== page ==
The Cromwell Current (also called Pacific Equatorial Undercurrent or just Equatorial Undercurrent) is an eastward-flowing subsurface current that extends the length of the equator in the Pacific Ocean.
The Cromwell Current was discovered in 1952 by Townsend Cromwell, a researcher with the Honolulu Laboratory. It is 250 miles (400 km) wide and flows to the east. It is hidden 300 feet (100 m) under the surface of the Pacific Ocean at the Equator and is relatively shallow compared to other ocean currents being only 100 feet from top to base. It is a powerful current with top velocities of up to 1.5 m/s. The current's core coincides with the thermocline and its distance from the parallel Equatorial Counter Current is approximately 300 km. It has 1000 times the volume of Mississippi River and its length is 3500 miles (6000 km).
In 1951 researchers on board a U. S. Fish and Wildlife Service research vessel were indulging in a spot of long line fishing. They noticed that the gear deep under water drifted eastwards. This was unusual because the surface currents of the Pacific Ocean flow westwards on the equator. (They follow the direction of the winds.) The following year Townsend Cromwell led a research party to investigate how the currents of the ocean varied as a function of depth. They discovered a fast flowing current that flowed eastwards in the deep surface layers.
It is difficult to explain the Cromwell current easily. At least two different mechanisms are at work in order to guarantee the constant eastward current: (a) Because the Cromwell current is located on the equator the Coriolis force is equal to zero and does not act upon a water parcel. This means that the east–west pressure gradient functions without being diverted from the high-pressure area in the west toward the low-pressure area in the east, simply following the gradient. The cause of the pressure gradient is at least partially the Trade winds blowing from the east westward. (b) Any water parcel flowing eastward from the west that would somehow be perturbed from its path would be diverted northward if north of the equator and southward if south of the equator. In such a case the local Coriolis force would force the parcel immediately back into the main current that flows from west to east.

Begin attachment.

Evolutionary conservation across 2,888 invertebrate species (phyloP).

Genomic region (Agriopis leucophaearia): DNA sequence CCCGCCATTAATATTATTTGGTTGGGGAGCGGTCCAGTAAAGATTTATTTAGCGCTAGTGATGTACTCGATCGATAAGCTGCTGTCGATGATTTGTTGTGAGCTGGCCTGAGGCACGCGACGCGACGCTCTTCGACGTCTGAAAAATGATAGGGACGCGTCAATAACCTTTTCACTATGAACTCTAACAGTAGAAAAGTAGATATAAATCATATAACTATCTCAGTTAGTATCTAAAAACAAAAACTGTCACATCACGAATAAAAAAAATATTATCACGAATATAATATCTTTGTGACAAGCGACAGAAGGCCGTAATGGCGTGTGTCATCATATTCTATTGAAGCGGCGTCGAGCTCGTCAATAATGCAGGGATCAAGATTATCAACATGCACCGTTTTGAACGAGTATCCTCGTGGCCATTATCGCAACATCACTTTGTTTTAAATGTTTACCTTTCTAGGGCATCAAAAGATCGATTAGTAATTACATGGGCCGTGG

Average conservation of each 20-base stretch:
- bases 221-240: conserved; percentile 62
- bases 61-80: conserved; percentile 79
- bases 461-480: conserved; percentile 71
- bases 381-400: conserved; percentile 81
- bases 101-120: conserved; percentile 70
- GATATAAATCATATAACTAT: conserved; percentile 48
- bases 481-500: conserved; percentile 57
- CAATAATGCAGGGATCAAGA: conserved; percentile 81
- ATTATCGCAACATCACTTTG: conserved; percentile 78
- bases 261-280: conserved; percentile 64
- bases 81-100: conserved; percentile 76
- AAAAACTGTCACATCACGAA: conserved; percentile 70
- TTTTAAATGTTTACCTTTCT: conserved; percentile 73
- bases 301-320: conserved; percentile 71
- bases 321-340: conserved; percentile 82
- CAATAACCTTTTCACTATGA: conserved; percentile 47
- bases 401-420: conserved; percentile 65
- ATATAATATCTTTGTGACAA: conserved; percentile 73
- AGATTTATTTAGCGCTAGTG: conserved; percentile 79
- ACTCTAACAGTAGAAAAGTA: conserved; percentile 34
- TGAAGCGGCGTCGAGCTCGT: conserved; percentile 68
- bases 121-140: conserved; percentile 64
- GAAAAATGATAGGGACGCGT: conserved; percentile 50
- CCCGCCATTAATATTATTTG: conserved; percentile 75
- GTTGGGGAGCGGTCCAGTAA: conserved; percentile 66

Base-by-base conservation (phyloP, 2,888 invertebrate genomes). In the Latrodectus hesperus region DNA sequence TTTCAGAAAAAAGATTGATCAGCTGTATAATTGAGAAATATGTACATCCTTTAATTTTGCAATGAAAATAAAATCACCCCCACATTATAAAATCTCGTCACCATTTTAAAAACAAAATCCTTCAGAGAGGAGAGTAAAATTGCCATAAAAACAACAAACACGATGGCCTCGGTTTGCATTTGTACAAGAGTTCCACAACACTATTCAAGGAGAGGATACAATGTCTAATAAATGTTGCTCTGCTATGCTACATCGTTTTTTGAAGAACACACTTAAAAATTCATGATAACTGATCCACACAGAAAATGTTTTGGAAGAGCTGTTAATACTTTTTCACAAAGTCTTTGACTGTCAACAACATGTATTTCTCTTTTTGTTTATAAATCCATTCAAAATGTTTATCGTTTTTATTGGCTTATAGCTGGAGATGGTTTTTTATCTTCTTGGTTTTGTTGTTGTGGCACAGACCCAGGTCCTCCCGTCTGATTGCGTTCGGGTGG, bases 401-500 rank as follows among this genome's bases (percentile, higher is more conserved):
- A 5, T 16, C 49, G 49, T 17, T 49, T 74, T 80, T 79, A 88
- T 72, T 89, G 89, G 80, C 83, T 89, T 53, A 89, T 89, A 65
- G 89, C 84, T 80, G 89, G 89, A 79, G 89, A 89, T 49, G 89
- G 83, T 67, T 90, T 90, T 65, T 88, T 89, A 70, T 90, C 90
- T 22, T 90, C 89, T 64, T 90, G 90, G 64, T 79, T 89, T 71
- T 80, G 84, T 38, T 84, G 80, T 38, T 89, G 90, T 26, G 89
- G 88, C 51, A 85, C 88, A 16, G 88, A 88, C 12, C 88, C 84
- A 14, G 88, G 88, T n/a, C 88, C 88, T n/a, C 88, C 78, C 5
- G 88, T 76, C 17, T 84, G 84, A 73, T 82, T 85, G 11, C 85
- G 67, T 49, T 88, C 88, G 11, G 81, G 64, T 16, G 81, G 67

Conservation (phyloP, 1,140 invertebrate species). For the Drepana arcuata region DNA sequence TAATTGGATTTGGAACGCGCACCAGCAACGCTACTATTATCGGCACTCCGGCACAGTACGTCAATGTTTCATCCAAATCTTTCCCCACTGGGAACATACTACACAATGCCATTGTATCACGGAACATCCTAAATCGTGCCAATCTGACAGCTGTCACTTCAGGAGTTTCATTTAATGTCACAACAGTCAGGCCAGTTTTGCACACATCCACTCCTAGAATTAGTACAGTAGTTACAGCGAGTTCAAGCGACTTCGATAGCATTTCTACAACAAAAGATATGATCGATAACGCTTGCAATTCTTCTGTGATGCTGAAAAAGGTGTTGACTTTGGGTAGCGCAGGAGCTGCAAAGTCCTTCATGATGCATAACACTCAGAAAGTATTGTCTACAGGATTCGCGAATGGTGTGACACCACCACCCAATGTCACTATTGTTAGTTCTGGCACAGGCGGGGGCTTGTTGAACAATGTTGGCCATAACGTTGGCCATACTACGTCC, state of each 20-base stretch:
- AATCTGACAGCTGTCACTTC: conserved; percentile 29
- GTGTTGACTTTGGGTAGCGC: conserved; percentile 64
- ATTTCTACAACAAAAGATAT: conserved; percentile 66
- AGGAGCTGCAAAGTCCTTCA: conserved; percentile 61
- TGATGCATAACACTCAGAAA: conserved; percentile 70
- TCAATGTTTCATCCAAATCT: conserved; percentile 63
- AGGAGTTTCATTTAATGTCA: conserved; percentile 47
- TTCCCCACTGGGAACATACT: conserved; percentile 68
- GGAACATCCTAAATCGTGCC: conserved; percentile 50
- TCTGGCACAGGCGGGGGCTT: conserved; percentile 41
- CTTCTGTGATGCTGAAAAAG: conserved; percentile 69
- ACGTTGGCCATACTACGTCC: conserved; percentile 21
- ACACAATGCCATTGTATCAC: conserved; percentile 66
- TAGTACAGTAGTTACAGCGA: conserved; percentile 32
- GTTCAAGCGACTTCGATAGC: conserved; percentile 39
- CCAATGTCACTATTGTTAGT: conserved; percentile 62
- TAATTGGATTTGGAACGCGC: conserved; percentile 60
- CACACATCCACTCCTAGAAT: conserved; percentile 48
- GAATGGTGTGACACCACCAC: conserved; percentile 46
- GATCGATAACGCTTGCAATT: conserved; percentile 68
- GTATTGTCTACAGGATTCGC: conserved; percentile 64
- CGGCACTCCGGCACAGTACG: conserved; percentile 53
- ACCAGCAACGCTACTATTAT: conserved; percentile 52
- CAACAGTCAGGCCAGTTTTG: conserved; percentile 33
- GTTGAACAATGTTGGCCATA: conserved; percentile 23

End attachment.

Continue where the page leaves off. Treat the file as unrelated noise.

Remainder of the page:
- Depth: The surface currents flow west. There is reversal point about 40 m down, where the water starts to flow east. The current goes down to about 400 m.
- Flow rate:The total flow is up to around 30 000 000 cubic meters per second. The top speed is around 1.5 m/s (this is about twice as fast as the westerly surface current)
- Length:13,000 km
Interaction with El Niño
El Niño is a reversal of the normal situation in the Pacific Ocean. Surface water is blown westwards by the prevailing winds and deeper water is forced upwards to replace it. Every now and then, the surface water sloshes back across the ocean, bringing warm water temperatures along the eastern coasts of the pacific. In non-El Niño years, the Cromwell current is forced to the surface by underwater seamounts near the Galapagos islands (this is called upwelling.) However, during El Nino years the current does not upwell in this way. The waters around the islands are therefore considerably warmer during El Niño years than during normal years.
Effect on wildlife
The Cromwell Current is both oxygen- and nutrient-rich. A large number of fish are concentrated in it. Upwelling occurs near the Galapagos islands. This brings food supplies to the surface for Galápagos penguin. Upwelling, however, is a sporadic phenomenon; it fails to occur on a regular basis, and so the food supply comes and goes. The penguins have several adaptations to cope with this, including versatility in their breeding habits.
Possible effect on climate
The effect of this current on world climate is not well understood.
- Cromwell, Townsend (1953). "Circulation in a meridional plane in the central equatorial Pacific." Journal of Marine Research 12 196-213.
- Cromwell, T., Montgomery, R. B., and Stroup, E. D. (1954). "Equatorial undercurrent in the Pacific Ocean revealed by new methods." Science 119 (3097) 648-649.
- Knauss, John A. (1959). "Measurements of the Cromwell current". Deep Sea Research. 6: 275–286.
- Knauss, John A. (1997). Introduction to physical oceanography. Waveland Press. pp. 148–151. ISBN 9781577664291.